TAY and the Rat Park Experiment

by Wayne Munchel, LCSW   4 Comments

What makes some youth and young adults more susceptible to developing substance abuse problems and addictions? To what extent do drugs and alcohol “cause” addictions, versus the role of toxic stressors such as adverse childhood events (ACE’s), poverty and loneliness? Some studies suggest it has more to do with their zip codes than their genetic codes. Many TAY habitually use substances to cope with overwhelming distress. It may be the only tool they’ve discovered so far that provides them relief (however temporary).

Many people may recall seeing compelling video of caged rats in their Psych 101 classes. In these gruesome experiments, isolated rats can be seen guzzling the drug-laced water instead of the regular H2O, until they collapsed and died. A persuasive testimonial to the powerful addictive qualities of drugs. Some argue that it is this “demon drug” view that perpetuates the War on Drugs, which many see as futile and destructive as it ensnares so many of our youth in the criminal justice system.

But what if it’s the cage more than the drugs and “predisposed” rats that drives this destructive dependency on substances? Bruce Alexander, a Canadian Psychology Professor, conducted a series of experiments to test this hypothesis. Instead of keeping the rats in barren, isolated cages, Alexander created “rat heavens” for his lucky subjects to inhabit. An enclosure was created, chock-full of colorful balls, wheels, places to hide and plenty of rat play-mates to have sex with. These fortunate rodents ignored the drug-water. Even the rats that Alexander purposely addicted to drugs and alcohol avoided the intoxicants when later introduced to Rat Park.

Let me be clear, youth and young adults are not rats in a cage (although some of them would argue the point). In his excellent TED talk (“Everything You Think You Know About Addiction is Wrong”, Johann Hari makes a thought-provoking statement: “The opposite of addiction is not sobriety, the opposite of addiction is connection”. As TAY Service Providers, what can we do help build and sustain this sense of connection, this sense of belonging and community? What are we doing that develops resiliency and hopeful futures for our youth? These studies suggest it won’t be enough to focus only on changing vulnerable young people.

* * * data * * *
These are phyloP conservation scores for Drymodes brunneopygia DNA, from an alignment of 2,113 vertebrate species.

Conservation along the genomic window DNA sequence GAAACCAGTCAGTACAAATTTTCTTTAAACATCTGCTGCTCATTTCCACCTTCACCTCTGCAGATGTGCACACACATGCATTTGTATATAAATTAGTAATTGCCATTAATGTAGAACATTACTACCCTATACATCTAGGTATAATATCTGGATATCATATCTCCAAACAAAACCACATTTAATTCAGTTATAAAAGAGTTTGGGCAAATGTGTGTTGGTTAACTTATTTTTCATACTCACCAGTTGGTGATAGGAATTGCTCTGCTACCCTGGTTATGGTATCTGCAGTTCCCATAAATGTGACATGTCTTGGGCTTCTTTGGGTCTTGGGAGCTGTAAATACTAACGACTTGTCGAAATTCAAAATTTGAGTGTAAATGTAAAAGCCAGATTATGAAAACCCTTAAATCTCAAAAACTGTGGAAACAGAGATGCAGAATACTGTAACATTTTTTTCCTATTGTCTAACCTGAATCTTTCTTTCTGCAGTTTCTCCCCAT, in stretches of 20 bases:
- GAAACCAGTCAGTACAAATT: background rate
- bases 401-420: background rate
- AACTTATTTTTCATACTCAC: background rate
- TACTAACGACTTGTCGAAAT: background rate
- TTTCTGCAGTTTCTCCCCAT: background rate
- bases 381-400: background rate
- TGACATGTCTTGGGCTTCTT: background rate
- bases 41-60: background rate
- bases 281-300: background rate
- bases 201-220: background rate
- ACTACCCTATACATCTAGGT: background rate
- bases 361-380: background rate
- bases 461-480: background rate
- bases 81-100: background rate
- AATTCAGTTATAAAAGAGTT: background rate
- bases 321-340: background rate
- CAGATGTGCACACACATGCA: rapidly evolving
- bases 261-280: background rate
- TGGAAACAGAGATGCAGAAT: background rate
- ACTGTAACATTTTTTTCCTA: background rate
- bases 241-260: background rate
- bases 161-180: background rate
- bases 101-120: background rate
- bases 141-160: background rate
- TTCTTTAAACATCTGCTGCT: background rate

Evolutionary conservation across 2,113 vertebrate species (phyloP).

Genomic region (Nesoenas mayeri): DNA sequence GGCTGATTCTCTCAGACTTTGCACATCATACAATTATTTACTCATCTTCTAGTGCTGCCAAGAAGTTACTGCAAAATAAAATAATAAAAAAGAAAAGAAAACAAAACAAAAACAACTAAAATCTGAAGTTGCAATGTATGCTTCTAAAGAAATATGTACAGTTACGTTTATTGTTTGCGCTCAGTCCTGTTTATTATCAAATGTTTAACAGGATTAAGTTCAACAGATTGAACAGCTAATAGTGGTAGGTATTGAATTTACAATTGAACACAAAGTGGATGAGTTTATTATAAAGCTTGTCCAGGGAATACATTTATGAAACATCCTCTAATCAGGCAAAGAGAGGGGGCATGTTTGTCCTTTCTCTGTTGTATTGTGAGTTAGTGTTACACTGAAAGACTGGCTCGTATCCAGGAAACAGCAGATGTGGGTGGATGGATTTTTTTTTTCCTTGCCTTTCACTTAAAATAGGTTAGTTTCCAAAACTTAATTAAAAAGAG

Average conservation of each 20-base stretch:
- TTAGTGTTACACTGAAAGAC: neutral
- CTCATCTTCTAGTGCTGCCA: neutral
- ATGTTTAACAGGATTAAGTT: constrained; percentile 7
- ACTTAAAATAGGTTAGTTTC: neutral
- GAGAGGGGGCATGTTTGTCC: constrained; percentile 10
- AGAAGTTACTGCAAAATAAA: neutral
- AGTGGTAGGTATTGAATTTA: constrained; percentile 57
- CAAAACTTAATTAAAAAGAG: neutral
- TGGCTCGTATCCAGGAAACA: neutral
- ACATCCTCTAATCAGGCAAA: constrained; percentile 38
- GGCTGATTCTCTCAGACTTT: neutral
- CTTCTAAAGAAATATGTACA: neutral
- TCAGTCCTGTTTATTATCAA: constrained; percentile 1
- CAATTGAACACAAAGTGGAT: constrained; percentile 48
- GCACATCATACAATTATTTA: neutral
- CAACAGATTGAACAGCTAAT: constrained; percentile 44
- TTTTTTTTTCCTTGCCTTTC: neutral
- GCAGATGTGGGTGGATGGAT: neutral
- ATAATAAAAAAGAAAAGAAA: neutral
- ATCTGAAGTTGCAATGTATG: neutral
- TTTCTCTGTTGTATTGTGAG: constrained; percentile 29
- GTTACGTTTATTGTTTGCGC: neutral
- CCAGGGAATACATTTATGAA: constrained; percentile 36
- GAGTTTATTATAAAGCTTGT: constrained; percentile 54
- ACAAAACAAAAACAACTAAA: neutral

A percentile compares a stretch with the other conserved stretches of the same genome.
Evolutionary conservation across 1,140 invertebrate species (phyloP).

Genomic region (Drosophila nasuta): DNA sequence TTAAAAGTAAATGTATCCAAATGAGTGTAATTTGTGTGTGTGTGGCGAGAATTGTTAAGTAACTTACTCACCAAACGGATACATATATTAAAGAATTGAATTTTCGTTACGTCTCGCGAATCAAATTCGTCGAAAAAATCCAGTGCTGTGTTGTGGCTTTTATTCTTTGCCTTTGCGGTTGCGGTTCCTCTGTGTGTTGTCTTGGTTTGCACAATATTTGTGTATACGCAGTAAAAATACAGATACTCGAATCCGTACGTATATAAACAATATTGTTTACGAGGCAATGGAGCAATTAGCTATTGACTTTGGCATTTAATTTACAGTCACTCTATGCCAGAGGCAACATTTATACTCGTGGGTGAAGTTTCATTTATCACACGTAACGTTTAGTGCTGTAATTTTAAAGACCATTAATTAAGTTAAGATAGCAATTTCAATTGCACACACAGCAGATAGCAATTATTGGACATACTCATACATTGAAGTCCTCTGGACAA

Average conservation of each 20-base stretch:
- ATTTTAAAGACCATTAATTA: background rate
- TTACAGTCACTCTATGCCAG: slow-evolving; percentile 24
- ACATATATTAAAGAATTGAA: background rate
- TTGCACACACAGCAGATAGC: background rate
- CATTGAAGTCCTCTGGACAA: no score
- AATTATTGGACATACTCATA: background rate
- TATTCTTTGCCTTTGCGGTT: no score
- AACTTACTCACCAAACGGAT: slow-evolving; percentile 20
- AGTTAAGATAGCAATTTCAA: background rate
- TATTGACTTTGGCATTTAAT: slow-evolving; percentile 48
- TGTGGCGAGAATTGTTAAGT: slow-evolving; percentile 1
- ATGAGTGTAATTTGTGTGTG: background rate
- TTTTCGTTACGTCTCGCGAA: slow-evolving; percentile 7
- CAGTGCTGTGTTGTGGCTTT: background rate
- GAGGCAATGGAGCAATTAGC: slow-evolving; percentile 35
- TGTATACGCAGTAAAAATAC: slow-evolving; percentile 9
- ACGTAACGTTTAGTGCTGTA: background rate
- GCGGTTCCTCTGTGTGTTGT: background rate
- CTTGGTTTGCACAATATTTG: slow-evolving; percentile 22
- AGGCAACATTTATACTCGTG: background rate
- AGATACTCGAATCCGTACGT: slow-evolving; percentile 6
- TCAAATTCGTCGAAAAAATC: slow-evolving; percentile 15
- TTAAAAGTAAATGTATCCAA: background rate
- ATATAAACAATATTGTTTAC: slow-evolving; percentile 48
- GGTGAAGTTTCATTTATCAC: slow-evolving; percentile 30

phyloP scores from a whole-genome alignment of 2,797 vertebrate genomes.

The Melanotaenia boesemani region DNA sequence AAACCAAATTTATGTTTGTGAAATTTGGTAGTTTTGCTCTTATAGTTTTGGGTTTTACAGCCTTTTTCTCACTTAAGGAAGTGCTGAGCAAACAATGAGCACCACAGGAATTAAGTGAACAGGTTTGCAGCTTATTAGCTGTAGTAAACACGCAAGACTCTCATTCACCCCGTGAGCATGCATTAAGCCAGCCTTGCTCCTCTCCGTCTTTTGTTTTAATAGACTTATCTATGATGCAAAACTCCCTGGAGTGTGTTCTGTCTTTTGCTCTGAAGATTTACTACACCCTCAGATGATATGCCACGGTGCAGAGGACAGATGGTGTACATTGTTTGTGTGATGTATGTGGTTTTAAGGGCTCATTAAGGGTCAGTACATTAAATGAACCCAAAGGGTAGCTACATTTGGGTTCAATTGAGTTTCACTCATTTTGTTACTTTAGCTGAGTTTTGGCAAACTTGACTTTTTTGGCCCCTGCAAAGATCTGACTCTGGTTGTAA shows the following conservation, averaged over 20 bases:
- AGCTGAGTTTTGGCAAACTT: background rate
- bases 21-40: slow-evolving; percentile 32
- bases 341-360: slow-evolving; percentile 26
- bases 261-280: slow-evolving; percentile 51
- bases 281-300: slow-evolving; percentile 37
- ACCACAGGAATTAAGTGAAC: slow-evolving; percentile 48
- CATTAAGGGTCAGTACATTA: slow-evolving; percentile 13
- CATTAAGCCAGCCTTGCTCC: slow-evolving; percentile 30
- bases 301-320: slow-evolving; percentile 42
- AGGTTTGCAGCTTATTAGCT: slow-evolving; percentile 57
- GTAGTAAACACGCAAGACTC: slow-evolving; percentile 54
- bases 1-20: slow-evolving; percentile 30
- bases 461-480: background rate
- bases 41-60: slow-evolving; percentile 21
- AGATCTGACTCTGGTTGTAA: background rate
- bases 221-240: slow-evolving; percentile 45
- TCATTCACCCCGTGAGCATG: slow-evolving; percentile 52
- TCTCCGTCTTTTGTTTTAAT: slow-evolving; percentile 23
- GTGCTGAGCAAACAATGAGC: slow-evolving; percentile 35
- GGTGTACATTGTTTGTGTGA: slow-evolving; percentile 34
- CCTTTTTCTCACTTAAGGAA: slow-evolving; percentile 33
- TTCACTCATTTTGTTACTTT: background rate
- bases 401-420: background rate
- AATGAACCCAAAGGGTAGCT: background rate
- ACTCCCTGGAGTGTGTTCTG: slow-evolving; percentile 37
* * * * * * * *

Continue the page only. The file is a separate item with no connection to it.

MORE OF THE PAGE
{ 4 comments… read them below or add one }

vicki cedillo August 29, 2016 at 7:04 pm

So what can we do to encourage our youth (13 to adult)to stay connected.
We have a program at our church that brings young children to church it is called the Good News. This program is Bible based and encourages elementary children to join in fun and make friendships that will last.

Do you have suggestions for foster youth and other teens that are involved in foster care and Legal guardian and adoption programs?

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Diana Merrick August 29, 2016 at 8:08 pm

wow..

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Scott Dudley August 29, 2016 at 9:07 pm

Profound truth that struggles to find its voice among medical profiteers, the judgmental reactionary non-empathic, and those who use fear to move sheeple to hate the next distraction. Our lives, so seemingly rich in HD colors and sounds, lack the basic eye to eye connection to self, other, and environment and when this is so, we cope our way into substances, tv, food, sex, shopping, sports, gambling and the like. I’m not sure where the tipping point is in the world realizing this truth AND ACTING ACCORDINGLY, but perhaps if not soon, then lost and the elements of ‘human’ in civilization lost as well. TAY are indeed the future, please infuse them with this cure.

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Laurel Freeman September 12, 2016 at 6:51 pm

Thank you for this great reminder that our work in this field is to help our members build better connections for themselves! It is the foundation for their recovery.

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